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Quintessence Publishing: Journals: OHPD

 

Oral Health & Preventive Dentistry

Edited by Prof. Dr. Jean-François Roulet, Prof. Dr. Dr. Niklaus P. Lang, Prof. Dr. Palle Holmstrup

Official journal of the Academy of Minimally Invasive Dentistry, the World Congress of Microdentistry, and the European Society of Preventive Dentistry

ISSN (print) 1602-1622 • ISSN (online) 1757-9996

Publication:

Summer 2012
Volume 10 , Issue 2



Pages: 185 - 192
PMID: 22763599
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The Effect of Menstrual Cycle on Periodontal Health - A Clinical and Microbiological Study

Shourie, Varsha / Dwarakanath, Chini Doraswamy / Prashanth, Gujjar Vittalrao / Alampalli, Ramesh Vishwanathmurthy / Padmanabhan, Shyam / Bali, Shweta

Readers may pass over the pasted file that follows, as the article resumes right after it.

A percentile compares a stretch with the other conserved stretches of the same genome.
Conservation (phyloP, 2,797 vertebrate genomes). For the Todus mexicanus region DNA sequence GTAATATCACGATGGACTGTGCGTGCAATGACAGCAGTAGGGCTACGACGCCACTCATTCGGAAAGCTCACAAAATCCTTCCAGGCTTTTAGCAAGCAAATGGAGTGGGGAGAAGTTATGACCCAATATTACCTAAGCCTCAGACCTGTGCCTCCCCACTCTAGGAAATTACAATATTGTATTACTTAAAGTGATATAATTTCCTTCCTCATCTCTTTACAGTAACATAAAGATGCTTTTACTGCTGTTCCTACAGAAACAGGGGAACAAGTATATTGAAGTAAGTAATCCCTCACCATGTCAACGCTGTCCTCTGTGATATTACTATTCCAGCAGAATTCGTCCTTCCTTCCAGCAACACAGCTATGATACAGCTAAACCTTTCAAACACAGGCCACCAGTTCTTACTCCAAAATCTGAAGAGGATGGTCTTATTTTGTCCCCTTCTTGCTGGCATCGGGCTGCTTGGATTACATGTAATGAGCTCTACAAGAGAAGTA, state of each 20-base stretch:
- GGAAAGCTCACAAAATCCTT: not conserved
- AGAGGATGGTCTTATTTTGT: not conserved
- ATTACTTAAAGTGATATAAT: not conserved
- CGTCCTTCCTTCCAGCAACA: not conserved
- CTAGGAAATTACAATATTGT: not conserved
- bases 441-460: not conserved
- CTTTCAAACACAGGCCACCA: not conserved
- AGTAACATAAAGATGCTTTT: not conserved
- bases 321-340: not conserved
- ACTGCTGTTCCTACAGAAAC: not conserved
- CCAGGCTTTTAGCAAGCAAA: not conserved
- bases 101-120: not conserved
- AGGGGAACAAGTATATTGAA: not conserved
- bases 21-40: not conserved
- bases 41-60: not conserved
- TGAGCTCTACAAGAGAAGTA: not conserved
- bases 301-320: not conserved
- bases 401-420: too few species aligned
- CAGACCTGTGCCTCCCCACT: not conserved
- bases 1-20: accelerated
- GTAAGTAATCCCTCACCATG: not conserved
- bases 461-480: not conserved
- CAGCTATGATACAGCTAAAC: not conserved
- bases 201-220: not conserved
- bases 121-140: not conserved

Purpose: Fluctuations in female sex hormones result in changes in the gingival and periodontal tissues. The purpose of this study was to compare the periodontal status of premenopausal women at different time points during their menstrual cycle and to find the associated subgingival microbiota. Materials and Methods: One hundred premenopausal women participated in the study and were divided into two groups: group I consisted of 50 subjects with clinically healthy gingival, and group II consisted of 50 subjects with chronic gingivitis. Group II was further divided into group IIa and group IIb. Group IIa consisted of 25 subjects who did not receive any periodontal therapy during the study period. All the examinations were performed at three points during the menstrual cycle: ovulation (OV), pre-menstruation (PM) and menstruation (M). Plaque Index (PI), Gingival Index (GI), Papillary Bleeding Index (PBI), probing depth (PD), subgingival temperature (ST) recording, gingival crevicular fluid (GCF) collection, and estimation and microbiological examination using the benzoyl-DL-arginine-naphthylamide (BANA) test was carried out. For group IIb subjects, all the examinations were performed again during the next menstrual cycle, which followed 4 weeks after periodontal therapy. Results: Women with clinically healthy gingiva exhibited negligible changes throughout the menstrual cycle, whereas women with gingivitis showed aggravated inflammation during ovulation and pre-menstruation as compared to menstruation. However, there was no alteration in subgingival microbiota. After treating gingivitis, the next menstrual cycle following 4 weeks after periodontal therapy was monitored, and no periodontal changes were detected. Conclusion: Ovarian hormones have a negligible effect on clinically healthy periodontium. However, these hormones may exaggerate pre-existing inflammation in gingival tissues, but the clinical significance of these changes remains uncertain. Keywords: gingival crevicular fluid, gingivitis, inflammation, menstrual cycle, periodontium, sex steroid hormones

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